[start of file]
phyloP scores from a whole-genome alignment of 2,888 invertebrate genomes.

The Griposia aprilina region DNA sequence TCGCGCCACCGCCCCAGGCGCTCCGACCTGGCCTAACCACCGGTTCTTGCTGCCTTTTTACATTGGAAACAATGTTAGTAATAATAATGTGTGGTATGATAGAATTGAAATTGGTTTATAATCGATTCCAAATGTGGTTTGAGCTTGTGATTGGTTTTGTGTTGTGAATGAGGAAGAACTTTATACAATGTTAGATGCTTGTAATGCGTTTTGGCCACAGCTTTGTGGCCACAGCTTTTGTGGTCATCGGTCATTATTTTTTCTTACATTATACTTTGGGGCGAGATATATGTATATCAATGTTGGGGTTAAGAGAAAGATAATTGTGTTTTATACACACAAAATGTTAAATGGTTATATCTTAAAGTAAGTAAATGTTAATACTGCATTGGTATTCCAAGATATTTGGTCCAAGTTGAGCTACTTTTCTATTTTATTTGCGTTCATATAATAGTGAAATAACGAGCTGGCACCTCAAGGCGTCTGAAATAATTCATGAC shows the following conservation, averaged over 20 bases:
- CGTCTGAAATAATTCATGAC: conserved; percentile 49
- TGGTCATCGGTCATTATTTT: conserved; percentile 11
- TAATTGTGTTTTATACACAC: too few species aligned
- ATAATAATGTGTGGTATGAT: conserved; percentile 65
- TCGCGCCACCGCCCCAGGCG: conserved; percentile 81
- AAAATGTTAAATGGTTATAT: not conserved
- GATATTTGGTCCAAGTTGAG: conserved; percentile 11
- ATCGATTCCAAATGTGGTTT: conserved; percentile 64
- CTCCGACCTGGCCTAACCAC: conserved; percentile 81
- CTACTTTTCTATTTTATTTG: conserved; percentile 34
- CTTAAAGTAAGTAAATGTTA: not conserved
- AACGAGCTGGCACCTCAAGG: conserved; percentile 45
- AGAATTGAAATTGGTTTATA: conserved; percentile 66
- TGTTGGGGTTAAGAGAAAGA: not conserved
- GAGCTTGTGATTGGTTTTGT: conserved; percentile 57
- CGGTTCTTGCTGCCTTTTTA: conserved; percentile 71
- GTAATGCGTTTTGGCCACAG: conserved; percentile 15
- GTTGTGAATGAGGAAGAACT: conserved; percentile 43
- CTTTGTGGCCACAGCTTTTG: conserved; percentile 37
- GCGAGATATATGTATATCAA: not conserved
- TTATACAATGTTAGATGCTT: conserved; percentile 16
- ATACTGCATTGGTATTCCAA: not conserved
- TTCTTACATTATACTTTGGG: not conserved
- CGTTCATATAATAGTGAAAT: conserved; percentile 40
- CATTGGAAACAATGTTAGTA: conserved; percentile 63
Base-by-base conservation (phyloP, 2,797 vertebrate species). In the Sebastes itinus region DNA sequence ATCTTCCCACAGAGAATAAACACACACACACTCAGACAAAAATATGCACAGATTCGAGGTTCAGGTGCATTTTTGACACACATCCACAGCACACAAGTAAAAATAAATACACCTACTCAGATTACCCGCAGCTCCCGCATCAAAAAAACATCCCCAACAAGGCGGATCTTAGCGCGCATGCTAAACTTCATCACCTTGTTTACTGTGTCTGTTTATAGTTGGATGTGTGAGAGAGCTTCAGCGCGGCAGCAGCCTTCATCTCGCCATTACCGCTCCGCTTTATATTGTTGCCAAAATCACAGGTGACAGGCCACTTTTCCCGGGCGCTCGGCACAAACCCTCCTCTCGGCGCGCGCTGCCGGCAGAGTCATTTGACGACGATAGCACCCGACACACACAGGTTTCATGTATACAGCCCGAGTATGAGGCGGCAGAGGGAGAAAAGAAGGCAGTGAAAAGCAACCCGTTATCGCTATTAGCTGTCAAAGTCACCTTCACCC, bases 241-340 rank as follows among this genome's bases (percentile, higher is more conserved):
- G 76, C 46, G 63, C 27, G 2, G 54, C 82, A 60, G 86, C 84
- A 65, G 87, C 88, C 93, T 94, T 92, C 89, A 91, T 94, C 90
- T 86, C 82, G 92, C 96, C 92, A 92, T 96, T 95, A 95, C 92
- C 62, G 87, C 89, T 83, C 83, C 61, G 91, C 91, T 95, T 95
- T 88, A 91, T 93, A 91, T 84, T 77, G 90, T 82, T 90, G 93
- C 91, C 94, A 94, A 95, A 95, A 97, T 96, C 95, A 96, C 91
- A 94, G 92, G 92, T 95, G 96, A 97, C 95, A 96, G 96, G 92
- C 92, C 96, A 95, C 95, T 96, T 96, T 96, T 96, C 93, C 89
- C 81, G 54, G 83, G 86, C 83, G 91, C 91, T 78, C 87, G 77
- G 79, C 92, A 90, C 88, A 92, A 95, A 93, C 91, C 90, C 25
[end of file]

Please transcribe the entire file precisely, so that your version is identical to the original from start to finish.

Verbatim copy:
phyloP scores from a whole-genome alignment of 2,888 invertebrate genomes.

The Griposia aprilina region DNA sequence TCGCGCCACCGCCCCAGGCGCTCCGACCTGGCCTAACCACCGGTTCTTGCTGCCTTTTTACATTGGAAACAATGTTAGTAATAATAATGTGTGGTATGATAGAATTGAAATTGGTTTATAATCGATTCCAAATGTGGTTTGAGCTTGTGATTGGTTTTGTGTTGTGAATGAGGAAGAACTTTATACAATGTTAGATGCTTGTAATGCGTTTTGGCCACAGCTTTGTGGCCACAGCTTTTGTGGTCATCGGTCATTATTTTTTCTTACATTATACTTTGGGGCGAGATATATGTATATCAATGTTGGGGTTAAGAGAAAGATAATTGTGTTTTATACACACAAAATGTTAAATGGTTATATCTTAAAGTAAGTAAATGTTAATACTGCATTGGTATTCCAAGATATTTGGTCCAAGTTGAGCTACTTTTCTATTTTATTTGCGTTCATATAATAGTGAAATAACGAGCTGGCACCTCAAGGCGTCTGAAATAATTCATGAC shows the following conservation, averaged over 20 bases:
- CGTCTGAAATAATTCATGAC: conserved; percentile 49
- TGGTCATCGGTCATTATTTT: conserved; percentile 11
- TAATTGTGTTTTATACACAC: too few species aligned
- ATAATAATGTGTGGTATGAT: conserved; percentile 65
- TCGCGCCACCGCCCCAGGCG: conserved; percentile 81
- AAAATGTTAAATGGTTATAT: not conserved
- GATATTTGGTCCAAGTTGAG: conserved; percentile 11
- ATCGATTCCAAATGTGGTTT: conserved; percentile 64
- CTCCGACCTGGCCTAACCAC: conserved; percentile 81
- CTACTTTTCTATTTTATTTG: conserved; percentile 34
- CTTAAAGTAAGTAAATGTTA: not conserved
- AACGAGCTGGCACCTCAAGG: conserved; percentile 45
- AGAATTGAAATTGGTTTATA: conserved; percentile 66
- TGTTGGGGTTAAGAGAAAGA: not conserved
- GAGCTTGTGATTGGTTTTGT: conserved; percentile 57
- CGGTTCTTGCTGCCTTTTTA: conserved; percentile 71
- GTAATGCGTTTTGGCCACAG: conserved; percentile 15
- GTTGTGAATGAGGAAGAACT: conserved; percentile 43
- CTTTGTGGCCACAGCTTTTG: conserved; percentile 37
- GCGAGATATATGTATATCAA: not conserved
- TTATACAATGTTAGATGCTT: conserved; percentile 16
- ATACTGCATTGGTATTCCAA: not conserved
- TTCTTACATTATACTTTGGG: not conserved
- CGTTCATATAATAGTGAAAT: conserved; percentile 40
- CATTGGAAACAATGTTAGTA: conserved; percentile 63
Base-by-base conservation (phyloP, 2,797 vertebrate species). In the Sebastes itinus region DNA sequence ATCTTCCCACAGAGAATAAACACACACACACTCAGACAAAAATATGCACAGATTCGAGGTTCAGGTGCATTTTTGACACACATCCACAGCACACAAGTAAAAATAAATACACCTACTCAGATTACCCGCAGCTCCCGCATCAAAAAAACATCCCCAACAAGGCGGATCTTAGCGCGCATGCTAAACTTCATCACCTTGTTTACTGTGTCTGTTTATAGTTGGATGTGTGAGAGAGCTTCAGCGCGGCAGCAGCCTTCATCTCGCCATTACCGCTCCGCTTTATATTGTTGCCAAAATCACAGGTGACAGGCCACTTTTCCCGGGCGCTCGGCACAAACCCTCCTCTCGGCGCGCGCTGCCGGCAGAGTCATTTGACGACGATAGCACCCGACACACACAGGTTTCATGTATACAGCCCGAGTATGAGGCGGCAGAGGGAGAAAAGAAGGCAGTGAAAAGCAACCCGTTATCGCTATTAGCTGTCAAAGTCACCTTCACCC, bases 241-340 rank as follows among this genome's bases (percentile, higher is more conserved):
- G 76, C 46, G 63, C 27, G 2, G 54, C 82, A 60, G 86, C 84
- A 65, G 87, C 88, C 93, T 94, T 92, C 89, A 91, T 94, C 90
- T 86, C 82, G 92, C 96, C 92, A 92, T 96, T 95, A 95, C 92
- C 62, G 87, C 89, T 83, C 83, C 61, G 91, C 91, T 95, T 95
- T 88, A 91, T 93, A 91, T 84, T 77, G 90, T 82, T 90, G 93
- C 91, C 94, A 94, A 95, A 95, A 97, T 96, C 95, A 96, C 91
- A 94, G 92, G 92, T 95, G 96, A 97, C 95, A 96, G 96, G 92
- C 92, C 96, A 95, C 95, T 96, T 96, T 96, T 96, C 93, C 89
- C 81, G 54, G 83, G 86, C 83, G 91, C 91, T 78, C 87, G 77
- G 79, C 92, A 90, C 88, A 92, A 95, A 93, C 91, C 90, C 25